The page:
He says he’ll tell her some of what he does and where he goes but not everything - but she can be sure that he will never lie to her. She says she’s thirty years old and has lost her beauty (sister, you ain’t even begun). He seems to feel that she looks like an angel - this should be gratifying, but not noticeably. He says he doesn’t want her sympathy. Which is strange because she hasn’t offered any. Now he tells her she has the longest memory in the history of mankind. Considering that this refers to his sitting in his ex-girlfriend’s pocket at a party, I really don’t blame her. He’s admitting that he took her for granted.

It emerges that this is a post-break-up meeting. He’s asking her to consider how much it hurt him. He says he’s literally sobbed over her because he didn’t have access to her life. If, as it seems, she left because she felt he spent too much time with other girls, he needs to try a different tack. She’s very quiet.

I feel sad for them now. They’re in that terrible “can’t live with or without you” stage. And, looking at it from the outside, they clearly still like each other. But there’s no telling at this point if they will work it out or let it go, to regret it when it’s too late.

For such an important conversation, they’re being too loud in too public a place.

If I was his girlfriend, I would have left him - maybe for dead - just for using phrases like “access to your life”.

Two whole hours later: It sounds like they’re getting married, but that seems to involve a lot of exhausting talk as well, so I can’t really tell.

Saturday, December 01, 2007

No more reruns

I’ve finally got around to reading Hemingway. “The Sun Also Rises”, of course (what would you expect of someone with a closet preference for compilation CDs?). I would have done this earlier, except that I haven’t lately been able to rouse myself to more than the merest pulp fiction and re-reading of the books I already know too well. New authors have been a difficult leap to make - as the great man said, people are strange when you’re a stranger.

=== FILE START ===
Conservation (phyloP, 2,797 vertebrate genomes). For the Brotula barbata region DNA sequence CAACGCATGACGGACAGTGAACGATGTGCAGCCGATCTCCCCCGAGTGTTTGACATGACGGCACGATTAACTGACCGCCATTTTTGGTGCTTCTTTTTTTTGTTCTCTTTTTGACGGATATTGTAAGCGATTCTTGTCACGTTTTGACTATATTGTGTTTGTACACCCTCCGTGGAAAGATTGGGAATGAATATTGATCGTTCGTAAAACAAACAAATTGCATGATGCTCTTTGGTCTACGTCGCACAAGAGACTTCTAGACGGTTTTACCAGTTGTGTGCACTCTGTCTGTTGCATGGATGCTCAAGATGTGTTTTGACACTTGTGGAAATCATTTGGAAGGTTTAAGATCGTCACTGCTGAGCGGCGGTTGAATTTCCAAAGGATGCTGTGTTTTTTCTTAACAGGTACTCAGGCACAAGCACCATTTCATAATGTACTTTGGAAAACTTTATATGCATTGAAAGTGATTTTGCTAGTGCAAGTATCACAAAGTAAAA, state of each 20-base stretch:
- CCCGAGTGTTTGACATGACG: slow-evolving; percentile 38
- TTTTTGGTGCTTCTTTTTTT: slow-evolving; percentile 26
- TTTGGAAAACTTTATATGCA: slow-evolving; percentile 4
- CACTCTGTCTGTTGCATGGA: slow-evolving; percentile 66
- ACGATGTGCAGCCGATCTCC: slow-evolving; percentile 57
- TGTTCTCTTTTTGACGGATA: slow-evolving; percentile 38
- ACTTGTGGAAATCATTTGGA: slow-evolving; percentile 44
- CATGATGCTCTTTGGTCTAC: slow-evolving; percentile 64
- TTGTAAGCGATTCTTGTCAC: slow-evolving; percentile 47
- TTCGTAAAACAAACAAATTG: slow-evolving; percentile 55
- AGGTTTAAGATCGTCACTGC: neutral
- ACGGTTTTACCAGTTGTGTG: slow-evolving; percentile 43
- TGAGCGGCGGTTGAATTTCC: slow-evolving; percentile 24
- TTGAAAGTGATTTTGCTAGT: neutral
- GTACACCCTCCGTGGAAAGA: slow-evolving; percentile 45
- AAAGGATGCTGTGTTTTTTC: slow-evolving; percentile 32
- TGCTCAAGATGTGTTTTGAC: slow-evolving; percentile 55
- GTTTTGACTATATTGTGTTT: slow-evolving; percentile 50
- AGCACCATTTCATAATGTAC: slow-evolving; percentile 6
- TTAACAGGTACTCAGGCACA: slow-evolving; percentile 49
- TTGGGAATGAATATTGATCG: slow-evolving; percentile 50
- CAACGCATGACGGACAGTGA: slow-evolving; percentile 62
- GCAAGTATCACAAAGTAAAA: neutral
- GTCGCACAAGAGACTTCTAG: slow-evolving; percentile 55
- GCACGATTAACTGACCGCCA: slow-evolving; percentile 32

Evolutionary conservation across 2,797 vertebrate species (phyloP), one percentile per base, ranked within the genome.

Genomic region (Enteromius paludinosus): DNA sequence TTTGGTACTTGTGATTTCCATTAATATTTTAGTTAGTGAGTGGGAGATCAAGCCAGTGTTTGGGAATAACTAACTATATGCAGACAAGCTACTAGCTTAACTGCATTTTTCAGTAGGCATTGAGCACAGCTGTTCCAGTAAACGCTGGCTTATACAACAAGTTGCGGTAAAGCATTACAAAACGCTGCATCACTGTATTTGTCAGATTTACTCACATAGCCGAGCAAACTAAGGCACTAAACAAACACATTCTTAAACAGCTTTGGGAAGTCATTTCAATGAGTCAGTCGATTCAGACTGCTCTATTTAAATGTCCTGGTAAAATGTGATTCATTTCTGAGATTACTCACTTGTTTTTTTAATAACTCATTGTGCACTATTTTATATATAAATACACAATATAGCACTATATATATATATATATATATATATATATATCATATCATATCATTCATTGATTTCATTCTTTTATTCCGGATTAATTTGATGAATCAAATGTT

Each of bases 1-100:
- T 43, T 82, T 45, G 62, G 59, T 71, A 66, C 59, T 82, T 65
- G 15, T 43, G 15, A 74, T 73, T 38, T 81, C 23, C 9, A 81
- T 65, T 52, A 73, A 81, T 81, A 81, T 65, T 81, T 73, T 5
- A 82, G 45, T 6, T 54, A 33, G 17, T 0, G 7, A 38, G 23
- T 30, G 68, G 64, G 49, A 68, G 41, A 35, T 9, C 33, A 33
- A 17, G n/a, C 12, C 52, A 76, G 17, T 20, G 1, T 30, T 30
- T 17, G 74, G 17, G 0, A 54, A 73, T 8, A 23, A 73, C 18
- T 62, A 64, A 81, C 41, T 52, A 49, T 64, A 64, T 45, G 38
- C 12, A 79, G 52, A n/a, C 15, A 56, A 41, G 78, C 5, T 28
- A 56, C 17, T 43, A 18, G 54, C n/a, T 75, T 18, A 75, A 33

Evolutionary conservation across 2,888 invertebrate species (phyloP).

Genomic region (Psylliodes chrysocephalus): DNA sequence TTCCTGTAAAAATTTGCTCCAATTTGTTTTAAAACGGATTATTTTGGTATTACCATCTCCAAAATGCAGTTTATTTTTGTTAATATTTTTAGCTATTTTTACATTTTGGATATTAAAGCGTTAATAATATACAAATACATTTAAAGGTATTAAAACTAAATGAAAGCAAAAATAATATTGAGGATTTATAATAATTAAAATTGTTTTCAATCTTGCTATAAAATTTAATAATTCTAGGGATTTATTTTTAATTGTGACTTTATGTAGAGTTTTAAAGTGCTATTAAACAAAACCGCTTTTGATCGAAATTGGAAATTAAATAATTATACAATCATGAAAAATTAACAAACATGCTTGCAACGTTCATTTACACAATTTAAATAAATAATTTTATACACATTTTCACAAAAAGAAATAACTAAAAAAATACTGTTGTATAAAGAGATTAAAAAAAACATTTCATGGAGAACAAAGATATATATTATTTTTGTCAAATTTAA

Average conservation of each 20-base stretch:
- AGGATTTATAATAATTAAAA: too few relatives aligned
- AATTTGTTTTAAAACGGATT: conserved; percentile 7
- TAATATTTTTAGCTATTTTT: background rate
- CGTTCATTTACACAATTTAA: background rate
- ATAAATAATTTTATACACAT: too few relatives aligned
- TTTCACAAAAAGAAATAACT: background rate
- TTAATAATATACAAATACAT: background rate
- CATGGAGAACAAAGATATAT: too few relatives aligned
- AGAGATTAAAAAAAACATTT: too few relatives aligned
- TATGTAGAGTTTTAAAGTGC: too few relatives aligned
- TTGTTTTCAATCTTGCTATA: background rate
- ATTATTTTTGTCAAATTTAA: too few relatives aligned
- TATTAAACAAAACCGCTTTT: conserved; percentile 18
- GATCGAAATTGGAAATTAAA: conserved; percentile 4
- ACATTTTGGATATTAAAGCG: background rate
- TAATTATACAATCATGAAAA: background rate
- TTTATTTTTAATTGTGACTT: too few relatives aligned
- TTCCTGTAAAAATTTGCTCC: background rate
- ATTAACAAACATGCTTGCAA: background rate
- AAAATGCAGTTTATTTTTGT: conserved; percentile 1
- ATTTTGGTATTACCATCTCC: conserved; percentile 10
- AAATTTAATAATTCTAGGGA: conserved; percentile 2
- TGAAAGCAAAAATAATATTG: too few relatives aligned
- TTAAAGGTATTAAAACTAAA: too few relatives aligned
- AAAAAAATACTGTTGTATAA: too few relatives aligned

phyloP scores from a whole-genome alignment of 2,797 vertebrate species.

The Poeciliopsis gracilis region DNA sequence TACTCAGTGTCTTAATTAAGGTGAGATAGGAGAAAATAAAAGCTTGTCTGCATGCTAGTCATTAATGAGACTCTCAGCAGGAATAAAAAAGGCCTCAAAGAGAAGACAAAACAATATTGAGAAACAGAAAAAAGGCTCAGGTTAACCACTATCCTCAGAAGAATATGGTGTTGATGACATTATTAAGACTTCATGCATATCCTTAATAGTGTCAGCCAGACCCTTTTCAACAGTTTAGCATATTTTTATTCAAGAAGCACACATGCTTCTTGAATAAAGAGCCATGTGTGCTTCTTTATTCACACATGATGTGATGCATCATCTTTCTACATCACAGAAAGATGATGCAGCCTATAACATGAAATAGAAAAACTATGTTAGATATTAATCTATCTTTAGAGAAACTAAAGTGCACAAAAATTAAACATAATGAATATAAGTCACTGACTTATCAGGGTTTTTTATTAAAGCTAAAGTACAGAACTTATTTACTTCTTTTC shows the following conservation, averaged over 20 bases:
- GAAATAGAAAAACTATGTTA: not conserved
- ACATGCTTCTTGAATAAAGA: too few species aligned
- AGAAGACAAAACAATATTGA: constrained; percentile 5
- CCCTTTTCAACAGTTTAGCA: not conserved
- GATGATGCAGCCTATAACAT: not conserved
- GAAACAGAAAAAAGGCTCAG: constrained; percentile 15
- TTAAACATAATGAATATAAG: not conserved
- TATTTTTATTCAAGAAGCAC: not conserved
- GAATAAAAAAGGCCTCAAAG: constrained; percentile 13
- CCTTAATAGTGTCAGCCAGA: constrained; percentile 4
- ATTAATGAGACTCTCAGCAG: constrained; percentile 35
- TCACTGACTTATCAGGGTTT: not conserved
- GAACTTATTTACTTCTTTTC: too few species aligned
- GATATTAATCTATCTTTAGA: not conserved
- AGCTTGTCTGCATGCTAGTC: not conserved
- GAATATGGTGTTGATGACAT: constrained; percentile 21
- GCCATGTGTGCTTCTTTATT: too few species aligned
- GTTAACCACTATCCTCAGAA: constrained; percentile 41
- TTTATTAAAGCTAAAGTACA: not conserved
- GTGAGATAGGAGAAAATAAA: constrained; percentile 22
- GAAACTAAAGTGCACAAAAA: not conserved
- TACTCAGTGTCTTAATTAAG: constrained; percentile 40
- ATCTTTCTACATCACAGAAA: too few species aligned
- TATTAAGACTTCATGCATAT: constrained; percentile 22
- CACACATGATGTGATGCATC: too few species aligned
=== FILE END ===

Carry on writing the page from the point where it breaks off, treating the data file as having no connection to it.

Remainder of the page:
Now that I’ve self-diagnosed softening of the brain, I’ve taken on the books that I have continued to buy even if not read, as if the mere act of browsing in a bookshop were enough.

To get back to Hemingway... well, I can’t review yet because I haven’t finished the book. But for me, Hemingway is one of the few authors whose name alone conjures an entire, romantic world. Kipling is another. Hats and g-and-ts on a patio, bougainvillea on white walls looking out to sea. It also reminds me of how redolent life in the Middle East can be of the old-fashioned expatriate luxuries. And the megrims.... not even a quarter of the book through, and I’m already using that word.

Blog Archive